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AI could help detect irregular heart rhythms in EKGs that humans can't see


Using artificial intelligence, cardiologists have developed a way to predict who will develop atrial fibrillation, or A-Fib. It's a common type of arrhythmia that can be dangerous if left untreated. NPR's Allison Aubrey reports.

ALLISON AUBREY, BYLINE: If you've ever had an EKG, or electrocardiogram, you know they're quick and painless. Tiny electrodes are placed on your chest, and your heart's electrical signals display as little waves and squiggles on a screen. Dr. Neal Yuan of the San Francisco VA Medical Center says this gives him lots of information to help make a diagnosis.

NEAL YUAN: We look at all those squiggles, and then we say, well, we've got these rules for what sort of squiggle patterns look like what. And we have certain ideas for certain diagnoses based on certain patterns.

AUBREY: This may sound straightforward. The EKG has been around about a hundred years, and doctors know how to spot the obvious things - say, a heart attack or active A-Fib. But inside these little squiggles and waves, there's lots of information that doctors just can't easily see. But Dr. Yuan says technology can help.

YUAN: The machine can learn from seeing millions of ECGs. And it doesn't forget, and it, you know, doesn't grow tired (laughter), unlike, you know, humans.

AUBREY: He says each EKG produces about 20,000 numbers to decipher, which can overwhelm the human brain. But a machine can crunch these quickly. So as part of the new study, funded by the National Institutes of Health, he and some collaborators at Cedars-Sinai fed millions of data points from EKGs into a computer.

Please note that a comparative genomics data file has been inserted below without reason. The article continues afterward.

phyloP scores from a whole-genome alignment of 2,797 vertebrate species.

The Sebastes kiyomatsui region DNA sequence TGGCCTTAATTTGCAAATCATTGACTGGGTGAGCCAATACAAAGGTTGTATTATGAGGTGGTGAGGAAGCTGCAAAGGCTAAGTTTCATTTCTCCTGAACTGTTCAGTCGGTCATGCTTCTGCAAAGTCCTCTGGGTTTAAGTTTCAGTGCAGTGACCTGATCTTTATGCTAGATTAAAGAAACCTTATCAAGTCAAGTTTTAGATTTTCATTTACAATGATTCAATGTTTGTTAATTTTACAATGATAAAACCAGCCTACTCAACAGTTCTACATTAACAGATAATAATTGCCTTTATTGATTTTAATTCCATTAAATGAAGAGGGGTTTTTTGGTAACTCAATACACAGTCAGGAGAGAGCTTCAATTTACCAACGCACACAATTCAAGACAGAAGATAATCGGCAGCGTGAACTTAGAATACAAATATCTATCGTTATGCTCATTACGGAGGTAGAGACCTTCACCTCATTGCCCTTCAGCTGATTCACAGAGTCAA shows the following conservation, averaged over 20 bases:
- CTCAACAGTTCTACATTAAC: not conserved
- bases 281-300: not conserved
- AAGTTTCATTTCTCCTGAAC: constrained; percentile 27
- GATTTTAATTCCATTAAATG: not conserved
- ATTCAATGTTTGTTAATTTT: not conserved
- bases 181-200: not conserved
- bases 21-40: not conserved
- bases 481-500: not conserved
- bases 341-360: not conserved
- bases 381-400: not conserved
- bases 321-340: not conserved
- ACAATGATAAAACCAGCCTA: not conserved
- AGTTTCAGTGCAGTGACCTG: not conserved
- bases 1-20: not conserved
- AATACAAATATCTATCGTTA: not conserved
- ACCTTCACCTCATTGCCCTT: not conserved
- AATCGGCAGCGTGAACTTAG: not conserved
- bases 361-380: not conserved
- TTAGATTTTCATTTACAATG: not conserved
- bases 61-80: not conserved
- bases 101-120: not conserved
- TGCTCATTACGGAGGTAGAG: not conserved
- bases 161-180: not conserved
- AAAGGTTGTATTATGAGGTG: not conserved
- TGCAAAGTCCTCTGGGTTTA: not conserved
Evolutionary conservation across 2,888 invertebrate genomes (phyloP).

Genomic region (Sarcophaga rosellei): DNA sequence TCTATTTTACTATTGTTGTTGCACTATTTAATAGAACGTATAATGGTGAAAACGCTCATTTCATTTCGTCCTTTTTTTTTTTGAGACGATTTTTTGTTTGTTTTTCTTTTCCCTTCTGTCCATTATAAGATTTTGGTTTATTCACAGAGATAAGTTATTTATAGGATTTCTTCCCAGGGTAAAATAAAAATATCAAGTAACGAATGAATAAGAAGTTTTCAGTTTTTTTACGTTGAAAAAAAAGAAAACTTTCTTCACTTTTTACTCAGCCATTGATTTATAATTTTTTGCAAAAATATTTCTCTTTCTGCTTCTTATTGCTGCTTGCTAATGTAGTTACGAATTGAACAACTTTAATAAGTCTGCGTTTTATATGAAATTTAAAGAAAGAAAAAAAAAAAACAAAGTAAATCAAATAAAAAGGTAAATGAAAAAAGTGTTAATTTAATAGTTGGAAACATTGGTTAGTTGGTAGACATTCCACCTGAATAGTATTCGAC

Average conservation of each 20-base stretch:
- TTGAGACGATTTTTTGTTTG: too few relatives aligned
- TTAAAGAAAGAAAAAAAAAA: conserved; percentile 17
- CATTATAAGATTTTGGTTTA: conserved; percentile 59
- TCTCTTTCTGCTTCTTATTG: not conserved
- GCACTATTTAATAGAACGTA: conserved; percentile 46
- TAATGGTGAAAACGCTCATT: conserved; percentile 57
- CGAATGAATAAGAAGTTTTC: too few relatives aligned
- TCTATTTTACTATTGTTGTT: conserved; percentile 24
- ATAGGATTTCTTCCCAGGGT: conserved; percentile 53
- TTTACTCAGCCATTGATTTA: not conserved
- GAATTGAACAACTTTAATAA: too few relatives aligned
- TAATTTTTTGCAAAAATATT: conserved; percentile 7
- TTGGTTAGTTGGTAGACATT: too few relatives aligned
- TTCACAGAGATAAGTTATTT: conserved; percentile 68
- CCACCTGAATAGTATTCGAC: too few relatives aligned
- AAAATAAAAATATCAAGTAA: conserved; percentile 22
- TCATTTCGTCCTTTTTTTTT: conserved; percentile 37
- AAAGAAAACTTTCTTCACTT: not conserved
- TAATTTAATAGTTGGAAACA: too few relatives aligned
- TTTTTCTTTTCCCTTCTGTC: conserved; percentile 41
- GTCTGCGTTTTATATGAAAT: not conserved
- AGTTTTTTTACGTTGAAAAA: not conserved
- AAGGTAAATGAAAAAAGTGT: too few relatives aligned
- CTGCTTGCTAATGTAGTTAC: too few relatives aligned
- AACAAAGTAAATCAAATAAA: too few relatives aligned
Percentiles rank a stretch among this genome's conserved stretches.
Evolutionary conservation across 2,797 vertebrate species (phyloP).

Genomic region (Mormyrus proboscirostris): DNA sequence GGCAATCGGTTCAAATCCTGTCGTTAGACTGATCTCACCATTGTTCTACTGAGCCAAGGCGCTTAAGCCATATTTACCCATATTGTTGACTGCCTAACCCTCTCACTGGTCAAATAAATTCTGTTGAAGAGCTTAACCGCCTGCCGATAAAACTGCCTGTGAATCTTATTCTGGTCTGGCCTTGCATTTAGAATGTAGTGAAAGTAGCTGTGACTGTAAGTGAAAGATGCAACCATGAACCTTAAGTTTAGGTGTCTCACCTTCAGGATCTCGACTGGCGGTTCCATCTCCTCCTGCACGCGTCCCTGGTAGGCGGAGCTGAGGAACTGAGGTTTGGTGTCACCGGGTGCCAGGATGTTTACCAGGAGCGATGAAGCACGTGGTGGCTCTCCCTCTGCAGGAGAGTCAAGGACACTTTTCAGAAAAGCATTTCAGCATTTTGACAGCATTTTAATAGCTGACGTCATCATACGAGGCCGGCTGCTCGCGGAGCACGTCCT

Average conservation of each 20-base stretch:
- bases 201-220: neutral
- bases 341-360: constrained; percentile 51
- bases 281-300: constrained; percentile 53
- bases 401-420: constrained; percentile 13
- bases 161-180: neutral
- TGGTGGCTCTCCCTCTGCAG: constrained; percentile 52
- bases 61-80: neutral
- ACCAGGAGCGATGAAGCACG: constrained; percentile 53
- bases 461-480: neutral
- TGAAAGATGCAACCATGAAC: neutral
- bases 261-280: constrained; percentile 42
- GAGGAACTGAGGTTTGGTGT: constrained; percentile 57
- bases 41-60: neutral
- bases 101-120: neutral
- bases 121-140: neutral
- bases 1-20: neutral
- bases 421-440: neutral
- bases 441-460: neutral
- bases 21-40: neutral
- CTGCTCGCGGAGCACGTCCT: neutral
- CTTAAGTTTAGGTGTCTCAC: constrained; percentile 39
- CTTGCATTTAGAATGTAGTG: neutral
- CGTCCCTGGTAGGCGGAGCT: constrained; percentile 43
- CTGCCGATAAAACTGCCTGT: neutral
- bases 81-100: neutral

YUAN: What deep learning and machine learning allows us to do is it can hash through all of that information in the 20,000 different numbers.

AUBREY: And identify complicated relationships. In his study, the goal was to identify who is at risk of A-Fib. So they had the machine assess the EKGs of patients who'd had A-Fib in the last month compared to those who had not to look for subtle differences.

YUAN: So it essentially takes in an ECG, and then it makes a guess based off those 20,000 numbers. And then it learns whether that guess is right or wrong, and then it adjusts its model to make a better guess next time.

AUBREY: Turns out the model they developed actually helped them predict who would develop A-Fib.

YUAN: I'm really excited about it.

AUBREY: Their new study, published in the medical journal JAMA Cardiology, is the first step to bringing this to clinical practice.

YUAN: We are at the forefront of this wave right now, right? And it's definitely coming.

AUBREY: Used in the right ways, he says AI can help doctors do their jobs better. Allison Aubrey, NPR News. Transcript provided by NPR, Copyright NPR.

NPR transcripts are created on a rush deadline by an NPR contractor. This text may not be in its final form and may be updated or revised in the future. Accuracy and availability may vary. The authoritative record of NPR’s programming is the audio record.

Allison Aubrey is a correspondent for NPR News, where her stories can be heard on Morning Edition and All Things Considered. She's also a contributor to the PBS NewsHour and is one of the hosts of NPR's Life Kit.

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